Friends Say Kennedy Has Long Wanted Public Role
Wednesday, December 17, 2008
Even as one of Barack Obama's most famous surrogates, Caroline Kennedy tried to avoid attention on the presidential campaign trail, forgoing big rallies for more modest tasks such as carrying a clipboard to register voters and walking through a flea market to shake hands.
Famously private, Kennedy nonetheless emerged during the Obama campaign as a political force of her own. Along the way, friends and colleagues say, she discovered that she had a higher tolerance than she thought for public appearances and a long-dormant desire for public service.
Now, Kennedy, 51, the only surviving child of former president John F. Kennedy, is the front-runner to assume the Senate seat in New York once held by her uncle Robert F. Kennedy and soon to be relinquished by Hillary Rodham Clinton.
Although there are other contenders for the job, establishment figures have quickly closed ranks around Kennedy. Yesterday, Senate Majority Leader Harry M. Reid (D-Nev.) became the latest to voice his support for having New York Gov. David A. Paterson (D) appoint Kennedy to replace Clinton when she becomes Obama's secretary of state.
Trying to explain the political ambitions of Kennedy, who was sheltered from the glare of publicity after her father's assassination in 1963 and has rarely emerged from it since, several people close to her said yesterday that she had long expressed a desire for a more active public life.
Joel I. Klein, chancellor of the New York City Department of Education and a Kennedy confidant, said he had a conversation with her eight years ago in which "it seemed to me she was now ready to start moving back into the public sector." The Obama campaign, he said, "was obviously a major turning point," adding that it "probably surprised" Kennedy how much she enjoyed the campaigning.
"Certainly this year she's played a very significant role in the presidential campaign, and I think that has very much crystallized her interest in serving," said John Shattuck, chief executive of the John F. Kennedy Presidential Library Foundation in Boston, who has worked with her since 2001. "But this is something that's been a long time coming."
Most of the country has caught only occasional glimpses of Kennedy's evolution from a young girl, shielded by her mother after her father's death, to a poised, intellectual mother of three who is devoted to quiet reflection and philanthropic causes. Her life, led mostly in New York City, has been marked by her family's tragedies, including the death of her brother, John F. Kennedy Jr., in a plane crash in 1999, and her uncle Edward M. Kennedy's battle with brain cancer.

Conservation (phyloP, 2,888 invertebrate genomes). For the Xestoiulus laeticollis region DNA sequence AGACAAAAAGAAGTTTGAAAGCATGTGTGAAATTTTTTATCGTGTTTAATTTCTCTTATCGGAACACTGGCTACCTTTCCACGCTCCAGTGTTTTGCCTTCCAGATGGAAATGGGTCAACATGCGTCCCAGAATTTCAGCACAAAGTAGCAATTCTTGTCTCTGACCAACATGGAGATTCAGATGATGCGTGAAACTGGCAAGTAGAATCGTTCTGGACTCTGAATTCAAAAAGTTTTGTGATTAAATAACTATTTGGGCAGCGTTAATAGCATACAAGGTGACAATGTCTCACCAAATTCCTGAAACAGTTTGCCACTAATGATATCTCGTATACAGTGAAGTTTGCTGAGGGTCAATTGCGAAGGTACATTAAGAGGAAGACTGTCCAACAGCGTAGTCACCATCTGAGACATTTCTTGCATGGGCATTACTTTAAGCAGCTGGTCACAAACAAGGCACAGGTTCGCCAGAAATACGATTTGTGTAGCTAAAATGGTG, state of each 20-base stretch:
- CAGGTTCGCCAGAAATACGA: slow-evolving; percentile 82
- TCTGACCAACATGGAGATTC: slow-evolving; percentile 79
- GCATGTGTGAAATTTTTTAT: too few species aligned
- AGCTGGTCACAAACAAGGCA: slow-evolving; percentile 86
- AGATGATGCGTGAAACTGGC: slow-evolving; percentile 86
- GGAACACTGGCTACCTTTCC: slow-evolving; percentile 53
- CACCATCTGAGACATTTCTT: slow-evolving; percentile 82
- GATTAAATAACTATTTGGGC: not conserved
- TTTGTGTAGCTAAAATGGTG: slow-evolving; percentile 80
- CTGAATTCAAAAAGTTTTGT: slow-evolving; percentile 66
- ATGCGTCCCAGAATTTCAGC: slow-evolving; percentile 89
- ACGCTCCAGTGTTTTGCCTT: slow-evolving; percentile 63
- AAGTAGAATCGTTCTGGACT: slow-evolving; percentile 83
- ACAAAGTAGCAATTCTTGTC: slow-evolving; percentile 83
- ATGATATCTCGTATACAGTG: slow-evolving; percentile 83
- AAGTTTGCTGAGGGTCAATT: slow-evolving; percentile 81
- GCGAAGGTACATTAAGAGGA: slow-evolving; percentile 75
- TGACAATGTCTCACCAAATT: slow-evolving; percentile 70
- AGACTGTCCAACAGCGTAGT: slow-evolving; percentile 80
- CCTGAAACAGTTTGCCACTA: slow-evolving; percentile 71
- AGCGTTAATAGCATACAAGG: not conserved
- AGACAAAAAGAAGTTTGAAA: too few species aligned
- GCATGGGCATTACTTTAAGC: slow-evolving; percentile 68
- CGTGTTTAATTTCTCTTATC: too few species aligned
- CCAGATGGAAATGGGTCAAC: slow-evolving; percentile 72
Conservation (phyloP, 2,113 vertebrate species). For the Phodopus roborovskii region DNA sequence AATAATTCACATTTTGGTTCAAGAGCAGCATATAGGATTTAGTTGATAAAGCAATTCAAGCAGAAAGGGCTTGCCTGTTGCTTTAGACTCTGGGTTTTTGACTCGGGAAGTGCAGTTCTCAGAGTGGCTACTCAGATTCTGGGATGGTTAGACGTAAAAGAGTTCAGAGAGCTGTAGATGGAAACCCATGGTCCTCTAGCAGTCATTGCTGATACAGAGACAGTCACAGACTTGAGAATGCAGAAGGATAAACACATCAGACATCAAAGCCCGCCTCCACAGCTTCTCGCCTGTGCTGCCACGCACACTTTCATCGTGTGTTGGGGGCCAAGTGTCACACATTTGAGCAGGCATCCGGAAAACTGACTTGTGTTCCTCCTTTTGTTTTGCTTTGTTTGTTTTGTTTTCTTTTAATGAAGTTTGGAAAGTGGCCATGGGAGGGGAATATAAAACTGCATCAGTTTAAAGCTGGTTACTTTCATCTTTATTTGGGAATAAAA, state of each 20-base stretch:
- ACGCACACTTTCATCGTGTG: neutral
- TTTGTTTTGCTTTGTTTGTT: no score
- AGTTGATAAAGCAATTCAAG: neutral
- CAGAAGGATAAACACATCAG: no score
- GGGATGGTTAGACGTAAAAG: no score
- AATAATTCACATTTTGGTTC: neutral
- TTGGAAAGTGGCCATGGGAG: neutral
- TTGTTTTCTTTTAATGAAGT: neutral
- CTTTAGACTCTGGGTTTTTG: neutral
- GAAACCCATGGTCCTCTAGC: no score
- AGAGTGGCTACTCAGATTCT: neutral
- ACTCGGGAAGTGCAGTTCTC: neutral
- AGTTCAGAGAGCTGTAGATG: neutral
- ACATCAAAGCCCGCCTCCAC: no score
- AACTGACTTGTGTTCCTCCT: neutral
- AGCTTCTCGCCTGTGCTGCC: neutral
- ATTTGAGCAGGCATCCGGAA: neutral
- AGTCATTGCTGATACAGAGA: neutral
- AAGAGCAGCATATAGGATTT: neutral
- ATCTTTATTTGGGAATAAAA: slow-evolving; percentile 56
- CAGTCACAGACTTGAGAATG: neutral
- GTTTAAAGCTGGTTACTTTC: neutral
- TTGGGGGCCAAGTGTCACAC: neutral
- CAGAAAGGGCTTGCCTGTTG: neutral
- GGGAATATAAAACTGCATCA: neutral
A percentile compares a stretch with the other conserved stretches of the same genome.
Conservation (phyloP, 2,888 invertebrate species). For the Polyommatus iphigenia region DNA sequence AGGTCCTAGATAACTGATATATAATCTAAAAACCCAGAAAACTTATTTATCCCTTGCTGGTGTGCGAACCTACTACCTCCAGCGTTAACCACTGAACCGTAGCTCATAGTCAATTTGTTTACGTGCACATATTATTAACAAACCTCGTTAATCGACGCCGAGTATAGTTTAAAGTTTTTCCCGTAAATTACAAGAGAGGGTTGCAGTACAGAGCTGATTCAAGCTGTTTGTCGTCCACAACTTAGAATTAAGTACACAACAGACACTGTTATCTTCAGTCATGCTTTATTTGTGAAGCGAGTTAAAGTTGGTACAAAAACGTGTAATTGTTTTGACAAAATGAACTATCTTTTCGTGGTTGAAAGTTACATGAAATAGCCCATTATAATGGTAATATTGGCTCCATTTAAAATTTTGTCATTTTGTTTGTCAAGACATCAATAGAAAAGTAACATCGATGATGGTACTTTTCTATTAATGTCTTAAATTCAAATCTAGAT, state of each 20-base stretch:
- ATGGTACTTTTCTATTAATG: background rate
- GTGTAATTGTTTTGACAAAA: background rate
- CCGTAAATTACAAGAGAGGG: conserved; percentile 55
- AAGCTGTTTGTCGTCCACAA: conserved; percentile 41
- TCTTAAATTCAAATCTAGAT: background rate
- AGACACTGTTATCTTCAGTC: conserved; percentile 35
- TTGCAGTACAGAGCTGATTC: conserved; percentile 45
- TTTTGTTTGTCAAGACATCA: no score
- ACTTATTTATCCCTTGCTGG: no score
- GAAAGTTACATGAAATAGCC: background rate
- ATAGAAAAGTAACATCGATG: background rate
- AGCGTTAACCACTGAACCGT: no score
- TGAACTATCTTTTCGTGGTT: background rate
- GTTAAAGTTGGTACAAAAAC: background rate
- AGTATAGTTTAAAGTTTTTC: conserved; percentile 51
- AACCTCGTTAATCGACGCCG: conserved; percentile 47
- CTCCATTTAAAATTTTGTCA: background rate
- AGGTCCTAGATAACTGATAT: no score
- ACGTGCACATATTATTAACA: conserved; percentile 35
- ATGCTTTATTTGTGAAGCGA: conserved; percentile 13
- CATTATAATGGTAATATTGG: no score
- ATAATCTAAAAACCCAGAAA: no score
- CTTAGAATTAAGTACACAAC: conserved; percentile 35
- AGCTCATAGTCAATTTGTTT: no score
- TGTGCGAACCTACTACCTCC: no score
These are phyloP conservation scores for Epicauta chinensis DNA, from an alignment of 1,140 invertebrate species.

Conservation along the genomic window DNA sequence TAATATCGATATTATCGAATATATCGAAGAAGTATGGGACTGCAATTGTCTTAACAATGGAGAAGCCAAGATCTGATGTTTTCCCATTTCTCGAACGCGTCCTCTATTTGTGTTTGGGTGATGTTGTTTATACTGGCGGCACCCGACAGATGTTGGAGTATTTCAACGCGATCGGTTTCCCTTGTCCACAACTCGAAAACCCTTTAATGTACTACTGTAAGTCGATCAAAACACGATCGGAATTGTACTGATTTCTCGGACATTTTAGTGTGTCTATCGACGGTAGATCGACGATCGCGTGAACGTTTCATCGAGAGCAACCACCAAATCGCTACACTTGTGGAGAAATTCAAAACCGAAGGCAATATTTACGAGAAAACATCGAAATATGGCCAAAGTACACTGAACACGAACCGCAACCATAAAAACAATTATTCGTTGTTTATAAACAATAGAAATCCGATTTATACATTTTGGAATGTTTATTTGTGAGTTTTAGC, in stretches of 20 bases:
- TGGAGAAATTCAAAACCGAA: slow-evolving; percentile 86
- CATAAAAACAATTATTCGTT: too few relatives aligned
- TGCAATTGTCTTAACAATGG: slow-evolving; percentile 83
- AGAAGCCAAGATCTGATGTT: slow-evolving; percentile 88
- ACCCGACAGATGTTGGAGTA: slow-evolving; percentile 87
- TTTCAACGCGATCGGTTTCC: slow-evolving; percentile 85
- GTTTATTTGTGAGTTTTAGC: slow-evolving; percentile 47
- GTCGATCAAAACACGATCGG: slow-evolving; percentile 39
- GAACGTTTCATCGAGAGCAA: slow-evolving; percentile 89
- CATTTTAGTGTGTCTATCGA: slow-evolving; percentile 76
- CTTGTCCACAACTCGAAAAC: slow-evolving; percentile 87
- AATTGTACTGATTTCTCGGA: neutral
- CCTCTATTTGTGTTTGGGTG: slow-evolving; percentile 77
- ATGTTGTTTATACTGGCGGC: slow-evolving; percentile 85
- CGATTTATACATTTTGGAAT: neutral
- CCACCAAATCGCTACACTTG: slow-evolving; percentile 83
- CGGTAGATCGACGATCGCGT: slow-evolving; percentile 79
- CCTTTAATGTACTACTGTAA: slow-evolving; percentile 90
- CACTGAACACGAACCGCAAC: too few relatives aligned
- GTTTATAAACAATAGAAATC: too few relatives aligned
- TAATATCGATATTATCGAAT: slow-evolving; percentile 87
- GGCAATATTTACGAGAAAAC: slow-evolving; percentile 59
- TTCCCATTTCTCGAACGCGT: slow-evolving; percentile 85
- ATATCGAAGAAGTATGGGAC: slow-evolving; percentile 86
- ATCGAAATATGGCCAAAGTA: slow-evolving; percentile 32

A lawyer and the author of several books, Kennedy is perhaps most acclaimed for raising tens of millions in private money for the New York City school system. She works with multiple foundations, playing an active role in the Kennedy library and the Institute of Politics at Harvard University. She has dipped in and out of the public eye over the years; she was sometimes referred to by her married name, Schlossberg, and at other times just as Kennedy, which, an aide said yesterday, is what she prefers.
Although she has been an important symbol in Democratic politics throughout her life, and participated in tributes to the Kennedy family in earlier party conventions, it was not until the 2008 primaries that she exerted her own influence in a forceful way. On the heels of Obama's major victory in the South Carolina Democratic primary in late January, Kennedy added to his momentum in a way that would be unstoppable, declaring on the opinion pages of the New York Times: "I have never had a president who inspired me the way people tell me that my father inspired them." It was the first time she had endorsed a presidential candidate in the primaries since her uncle Ted ran in 1980.
During this year's primaries and the general-election campaign, Kennedy made some high-wattage appearances, including on NBC's "Meet the Press," alongside her cousin Maria Shriver, and at the Democratic National Convention. She shared the stage with Obama's wife, Michelle, at a Los Angeles rally that also included Oprah Winfrey.
But much of Kennedy's work was far more low-key. She worked phone banks and chatted up people on the street. One Obama adviser said she did not want the campaign to build large crowds for her events, instead hoping to blend in during small-scale appearances. "She liked getting her hands dirty and going and doing sort of basic work," the adviser said, speaking on the condition of anonymity because the president-elect has not formally weighed in on the New York Senate seat, although several members of his operation said yesterday that they are eager to see Kennedy get the job.